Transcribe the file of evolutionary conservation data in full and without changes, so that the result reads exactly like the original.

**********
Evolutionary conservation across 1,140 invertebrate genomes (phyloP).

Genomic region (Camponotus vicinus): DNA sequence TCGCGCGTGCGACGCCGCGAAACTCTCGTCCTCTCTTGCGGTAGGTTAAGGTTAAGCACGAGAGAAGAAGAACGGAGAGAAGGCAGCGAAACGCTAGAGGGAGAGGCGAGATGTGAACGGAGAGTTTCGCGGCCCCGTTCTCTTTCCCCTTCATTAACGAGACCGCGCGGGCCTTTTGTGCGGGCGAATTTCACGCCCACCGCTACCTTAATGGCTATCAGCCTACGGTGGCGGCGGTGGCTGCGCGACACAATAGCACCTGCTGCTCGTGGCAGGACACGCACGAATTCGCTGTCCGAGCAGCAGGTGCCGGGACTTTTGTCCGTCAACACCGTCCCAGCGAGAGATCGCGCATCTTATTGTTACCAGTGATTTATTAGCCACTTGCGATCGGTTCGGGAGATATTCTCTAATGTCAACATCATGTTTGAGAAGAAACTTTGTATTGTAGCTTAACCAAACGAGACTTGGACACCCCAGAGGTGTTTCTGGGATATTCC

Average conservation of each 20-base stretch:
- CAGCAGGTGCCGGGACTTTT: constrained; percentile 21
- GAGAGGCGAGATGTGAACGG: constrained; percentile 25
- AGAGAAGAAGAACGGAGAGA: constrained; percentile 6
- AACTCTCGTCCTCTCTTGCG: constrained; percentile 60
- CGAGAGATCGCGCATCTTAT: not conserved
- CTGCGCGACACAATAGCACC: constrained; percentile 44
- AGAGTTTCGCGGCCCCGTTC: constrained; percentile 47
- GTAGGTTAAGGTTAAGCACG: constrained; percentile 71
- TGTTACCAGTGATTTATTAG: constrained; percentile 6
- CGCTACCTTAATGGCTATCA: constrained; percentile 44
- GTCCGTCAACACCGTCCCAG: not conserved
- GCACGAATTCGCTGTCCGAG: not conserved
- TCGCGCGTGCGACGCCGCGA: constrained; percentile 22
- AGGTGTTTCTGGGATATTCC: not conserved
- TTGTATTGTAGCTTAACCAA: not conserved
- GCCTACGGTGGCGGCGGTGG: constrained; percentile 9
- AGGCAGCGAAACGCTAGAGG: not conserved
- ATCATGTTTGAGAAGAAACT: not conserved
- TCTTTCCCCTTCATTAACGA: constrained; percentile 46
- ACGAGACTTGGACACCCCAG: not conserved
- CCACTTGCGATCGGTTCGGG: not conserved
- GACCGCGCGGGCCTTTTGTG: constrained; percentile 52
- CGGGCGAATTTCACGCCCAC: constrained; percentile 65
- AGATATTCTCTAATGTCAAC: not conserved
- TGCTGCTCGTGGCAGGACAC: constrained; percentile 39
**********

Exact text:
Evolutionary conservation across 1,140 invertebrate genomes (phyloP).

Genomic region (Camponotus vicinus): DNA sequence TCGCGCGTGCGACGCCGCGAAACTCTCGTCCTCTCTTGCGGTAGGTTAAGGTTAAGCACGAGAGAAGAAGAACGGAGAGAAGGCAGCGAAACGCTAGAGGGAGAGGCGAGATGTGAACGGAGAGTTTCGCGGCCCCGTTCTCTTTCCCCTTCATTAACGAGACCGCGCGGGCCTTTTGTGCGGGCGAATTTCACGCCCACCGCTACCTTAATGGCTATCAGCCTACGGTGGCGGCGGTGGCTGCGCGACACAATAGCACCTGCTGCTCGTGGCAGGACACGCACGAATTCGCTGTCCGAGCAGCAGGTGCCGGGACTTTTGTCCGTCAACACCGTCCCAGCGAGAGATCGCGCATCTTATTGTTACCAGTGATTTATTAGCCACTTGCGATCGGTTCGGGAGATATTCTCTAATGTCAACATCATGTTTGAGAAGAAACTTTGTATTGTAGCTTAACCAAACGAGACTTGGACACCCCAGAGGTGTTTCTGGGATATTCC

Average conservation of each 20-base stretch:
- CAGCAGGTGCCGGGACTTTT: constrained; percentile 21
- GAGAGGCGAGATGTGAACGG: constrained; percentile 25
- AGAGAAGAAGAACGGAGAGA: constrained; percentile 6
- AACTCTCGTCCTCTCTTGCG: constrained; percentile 60
- CGAGAGATCGCGCATCTTAT: not conserved
- CTGCGCGACACAATAGCACC: constrained; percentile 44
- AGAGTTTCGCGGCCCCGTTC: constrained; percentile 47
- GTAGGTTAAGGTTAAGCACG: constrained; percentile 71
- TGTTACCAGTGATTTATTAG: constrained; percentile 6
- CGCTACCTTAATGGCTATCA: constrained; percentile 44
- GTCCGTCAACACCGTCCCAG: not conserved
- GCACGAATTCGCTGTCCGAG: not conserved
- TCGCGCGTGCGACGCCGCGA: constrained; percentile 22
- AGGTGTTTCTGGGATATTCC: not conserved
- TTGTATTGTAGCTTAACCAA: not conserved
- GCCTACGGTGGCGGCGGTGG: constrained; percentile 9
- AGGCAGCGAAACGCTAGAGG: not conserved
- ATCATGTTTGAGAAGAAACT: not conserved
- TCTTTCCCCTTCATTAACGA: constrained; percentile 46
- ACGAGACTTGGACACCCCAG: not conserved
- CCACTTGCGATCGGTTCGGG: not conserved
- GACCGCGCGGGCCTTTTGTG: constrained; percentile 52
- CGGGCGAATTTCACGCCCAC: constrained; percentile 65
- AGATATTCTCTAATGTCAAC: not conserved
- TGCTGCTCGTGGCAGGACAC: constrained; percentile 39